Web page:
The Superconducting Circuit Board

    Understanding Printed Circuit Board Manufacturing: Impedance Control

    Printed circuit boards with impedance requirements demand a high level of precision.

    For standard circuit boards, a PCB manufacturer is given a set of patterns - copper patterns, hole patterns, ink patterns, which are combined into a single circuit board with all the pattern sizes and positions within certain tolerances. Failure to meet a certain size or position with the specified tolerance can be cause for the circuit board to be rejected. If a trace has been defined as an impedance control trace, it is not the trace size which is strictly defined, but rather the impedance. While a nominal trace size will be provided in the Gerber layer, it is understood the circuit board manufacturer can vary trace width, height, and dielectric thickness as long as the final impedance is within tolerance.

    How Copper Weight Impacts Printed Circuit Board Manufacturing - Copper Thickness Calculator

    One of the critical steps when ordering a printed circuit board is specifying the copper weight.

    The default, should you choose not to specify a weight, is 1.2 oz of copper. This is because customers routinely specify a minimum 1 oz copper thickness and 1 mil of copper in plated through holes. To achieve this, we routinely plate up 0.5 oz base material with 0.7 oz of additional copper which provides the requested thickness in the hole. Often our PCB board quotes will reflect this specifying 0.5 + 0.7 oz Cu/sq ft where the 0.5 is the base copper and the 0.7 is the plated copper.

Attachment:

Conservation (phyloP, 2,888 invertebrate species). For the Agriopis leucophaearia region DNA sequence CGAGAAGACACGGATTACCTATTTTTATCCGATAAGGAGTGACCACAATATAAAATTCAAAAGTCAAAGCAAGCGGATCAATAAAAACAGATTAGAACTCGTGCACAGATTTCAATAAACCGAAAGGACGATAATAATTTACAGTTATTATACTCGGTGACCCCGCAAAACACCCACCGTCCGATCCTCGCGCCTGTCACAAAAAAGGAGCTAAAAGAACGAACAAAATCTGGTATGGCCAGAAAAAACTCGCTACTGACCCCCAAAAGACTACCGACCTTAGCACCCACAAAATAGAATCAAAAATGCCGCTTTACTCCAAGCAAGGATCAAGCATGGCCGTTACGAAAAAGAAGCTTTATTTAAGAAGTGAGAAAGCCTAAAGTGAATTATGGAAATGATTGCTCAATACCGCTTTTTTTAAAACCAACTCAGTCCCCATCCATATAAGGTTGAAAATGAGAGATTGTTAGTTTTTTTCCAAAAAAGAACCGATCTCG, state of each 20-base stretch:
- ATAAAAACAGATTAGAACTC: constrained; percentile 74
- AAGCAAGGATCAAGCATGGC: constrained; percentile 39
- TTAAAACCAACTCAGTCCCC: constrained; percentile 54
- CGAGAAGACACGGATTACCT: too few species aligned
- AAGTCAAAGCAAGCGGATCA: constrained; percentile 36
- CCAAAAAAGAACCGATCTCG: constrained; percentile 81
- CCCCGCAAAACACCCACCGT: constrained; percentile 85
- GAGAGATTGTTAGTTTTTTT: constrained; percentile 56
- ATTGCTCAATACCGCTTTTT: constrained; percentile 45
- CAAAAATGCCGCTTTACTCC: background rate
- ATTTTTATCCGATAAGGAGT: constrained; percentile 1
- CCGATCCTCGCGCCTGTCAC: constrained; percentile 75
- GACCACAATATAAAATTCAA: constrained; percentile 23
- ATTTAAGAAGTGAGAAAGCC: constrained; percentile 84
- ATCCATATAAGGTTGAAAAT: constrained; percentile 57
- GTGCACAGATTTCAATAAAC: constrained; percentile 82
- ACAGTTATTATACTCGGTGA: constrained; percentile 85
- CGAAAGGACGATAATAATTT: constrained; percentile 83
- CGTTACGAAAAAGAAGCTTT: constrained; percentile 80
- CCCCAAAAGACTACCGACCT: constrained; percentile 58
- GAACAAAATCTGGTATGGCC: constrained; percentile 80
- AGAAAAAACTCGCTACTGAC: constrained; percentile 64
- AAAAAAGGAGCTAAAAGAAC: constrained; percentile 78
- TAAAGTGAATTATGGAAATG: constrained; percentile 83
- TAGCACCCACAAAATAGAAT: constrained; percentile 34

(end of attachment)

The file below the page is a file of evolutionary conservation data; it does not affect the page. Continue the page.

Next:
Why Omni Circuit Boards Ltd was the First Printed Circuit Board Manufacturer to Produce an Aluminum-Trace (very low temperature, superconductive, cryogenic) PCB

    Today's computing technology is rapidly outpacing the capabilities of standard, mass-produced printed circuit boards. 


    That's why it was no surprise when the engineers at British Columbia based D-Wave Systems came to us looking for a unique product.

    Understanding Printed Circuit Board Manufacturing: Multilayer Assembly

    One of the more interesting activities routinely associated with PCB manufacturing is the process of assembling multilayer circuit boards.

    At any given time 60% of our PCB manufacturing at Omni is producing multilayer circuit boards, so understanding the process is important. Layers of copper foil, pre-preg and core material are sandwiched together under high temperature and pressure to produce multilayer assemblies. Pressure is needed to squeeze out air while heat is required to melt and cure the thermosetting “pre-preg” adhesive which holds the multilayer PCB together.

    Measuring and Calculating the Resistance of Aluminum Trace (very low temperature) Printed Circuit Boards

    Measuring resistance of a fine-line Aluminum Trace provides different challenges compared to traces on a Copper PCB, most importantly, the surface aluminum oxide is tenacious and it can be difficult to get through to arrive at an accurate and repeatable measurement.